On this weekend, when we celebrate both Passover and Easter, we are reminded of those who today – in our country and around the world – are struggling for freedom.
I think the words of Elie Wiesel in the preface to his Passover Haggadah are particularly relevant today and equally applicable to both Jews and Christians, and frankly all people around the world.
He initially writes of the Jews exodus from Egypt, the Passover story, and how the Jews followed Moses into the desert, their “summon to freedom was stronger than fear.”
He later talks about how Passover, and I suspect Easter, speaks of a “cry against indifference, a cry for compassion.”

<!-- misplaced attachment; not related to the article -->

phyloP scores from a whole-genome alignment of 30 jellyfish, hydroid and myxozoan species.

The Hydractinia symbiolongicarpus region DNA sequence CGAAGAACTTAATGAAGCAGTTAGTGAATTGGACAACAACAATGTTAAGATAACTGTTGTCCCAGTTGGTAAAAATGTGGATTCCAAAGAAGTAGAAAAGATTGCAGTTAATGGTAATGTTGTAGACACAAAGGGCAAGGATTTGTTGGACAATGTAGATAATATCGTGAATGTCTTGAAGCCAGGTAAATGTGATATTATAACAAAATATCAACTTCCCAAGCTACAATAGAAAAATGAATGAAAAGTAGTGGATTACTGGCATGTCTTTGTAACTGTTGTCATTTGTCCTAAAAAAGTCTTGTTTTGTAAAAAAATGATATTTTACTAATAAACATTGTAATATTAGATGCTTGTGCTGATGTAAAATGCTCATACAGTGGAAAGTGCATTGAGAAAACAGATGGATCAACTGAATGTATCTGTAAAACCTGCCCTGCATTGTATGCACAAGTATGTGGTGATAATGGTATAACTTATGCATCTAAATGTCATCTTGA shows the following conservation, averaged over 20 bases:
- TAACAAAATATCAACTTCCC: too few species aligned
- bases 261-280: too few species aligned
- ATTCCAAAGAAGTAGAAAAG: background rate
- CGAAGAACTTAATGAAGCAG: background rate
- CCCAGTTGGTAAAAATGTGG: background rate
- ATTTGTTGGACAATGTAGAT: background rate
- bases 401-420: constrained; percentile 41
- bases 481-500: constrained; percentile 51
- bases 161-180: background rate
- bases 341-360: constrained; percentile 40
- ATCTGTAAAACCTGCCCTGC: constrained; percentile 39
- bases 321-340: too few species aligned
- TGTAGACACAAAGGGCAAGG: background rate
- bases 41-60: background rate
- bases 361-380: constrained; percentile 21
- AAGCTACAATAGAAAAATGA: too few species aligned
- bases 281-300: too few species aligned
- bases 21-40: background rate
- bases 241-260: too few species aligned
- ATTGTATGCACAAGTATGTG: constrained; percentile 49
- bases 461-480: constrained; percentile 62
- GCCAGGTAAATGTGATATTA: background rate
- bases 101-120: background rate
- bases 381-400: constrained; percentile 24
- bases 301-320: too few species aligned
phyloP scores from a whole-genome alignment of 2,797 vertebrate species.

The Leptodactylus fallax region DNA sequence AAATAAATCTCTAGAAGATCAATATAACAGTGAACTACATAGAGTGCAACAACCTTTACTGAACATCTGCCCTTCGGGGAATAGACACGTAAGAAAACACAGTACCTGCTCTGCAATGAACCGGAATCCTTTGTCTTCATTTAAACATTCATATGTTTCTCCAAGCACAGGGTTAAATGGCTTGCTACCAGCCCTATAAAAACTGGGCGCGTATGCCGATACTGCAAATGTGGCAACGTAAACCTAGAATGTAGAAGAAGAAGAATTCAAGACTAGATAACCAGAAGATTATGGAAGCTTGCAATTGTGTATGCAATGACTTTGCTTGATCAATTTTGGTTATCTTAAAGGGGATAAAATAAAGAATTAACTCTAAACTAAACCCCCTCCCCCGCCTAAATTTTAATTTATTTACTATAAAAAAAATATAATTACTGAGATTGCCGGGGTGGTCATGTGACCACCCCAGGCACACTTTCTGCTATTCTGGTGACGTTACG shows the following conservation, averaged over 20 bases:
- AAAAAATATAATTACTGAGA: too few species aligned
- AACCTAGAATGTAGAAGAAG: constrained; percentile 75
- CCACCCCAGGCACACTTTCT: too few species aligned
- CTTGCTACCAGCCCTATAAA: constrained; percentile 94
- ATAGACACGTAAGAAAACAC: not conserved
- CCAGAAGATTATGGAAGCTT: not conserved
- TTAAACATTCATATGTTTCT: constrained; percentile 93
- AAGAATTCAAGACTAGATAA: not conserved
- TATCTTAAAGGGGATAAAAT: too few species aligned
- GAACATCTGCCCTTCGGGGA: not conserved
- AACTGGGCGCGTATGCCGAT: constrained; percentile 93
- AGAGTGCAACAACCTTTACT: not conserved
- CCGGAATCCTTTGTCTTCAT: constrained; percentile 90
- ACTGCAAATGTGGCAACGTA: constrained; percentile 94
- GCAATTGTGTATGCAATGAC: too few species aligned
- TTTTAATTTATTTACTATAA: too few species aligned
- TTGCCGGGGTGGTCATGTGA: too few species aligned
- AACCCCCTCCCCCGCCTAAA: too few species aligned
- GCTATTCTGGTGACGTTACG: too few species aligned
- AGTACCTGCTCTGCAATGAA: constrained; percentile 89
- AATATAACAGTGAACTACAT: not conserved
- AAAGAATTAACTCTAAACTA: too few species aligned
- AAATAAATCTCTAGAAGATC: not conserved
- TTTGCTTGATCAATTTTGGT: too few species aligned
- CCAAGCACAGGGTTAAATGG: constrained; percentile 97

And he ends his preface with the story of the last Passover Seder with his family as the Nazis approached their small town in the Carpathian Mountains. They said the prayers in muffled tones. “We hardly dared ask ourselves if G-d would intervene to save us. He had not often intervened in the past. Would He this time? Passover is also a story of hope.”
We can find these same sentiments in the challenges we face here in America, in the struggles around the world, in those who desperately hope for freedom, for life. I have always believed the Passover story is not over, and that on this holiday, and I do suspect Easter as well, we should take a few minutes to remember those who continue their journey through the “desert,” with hope, and a belief that freedom is stronger than fear.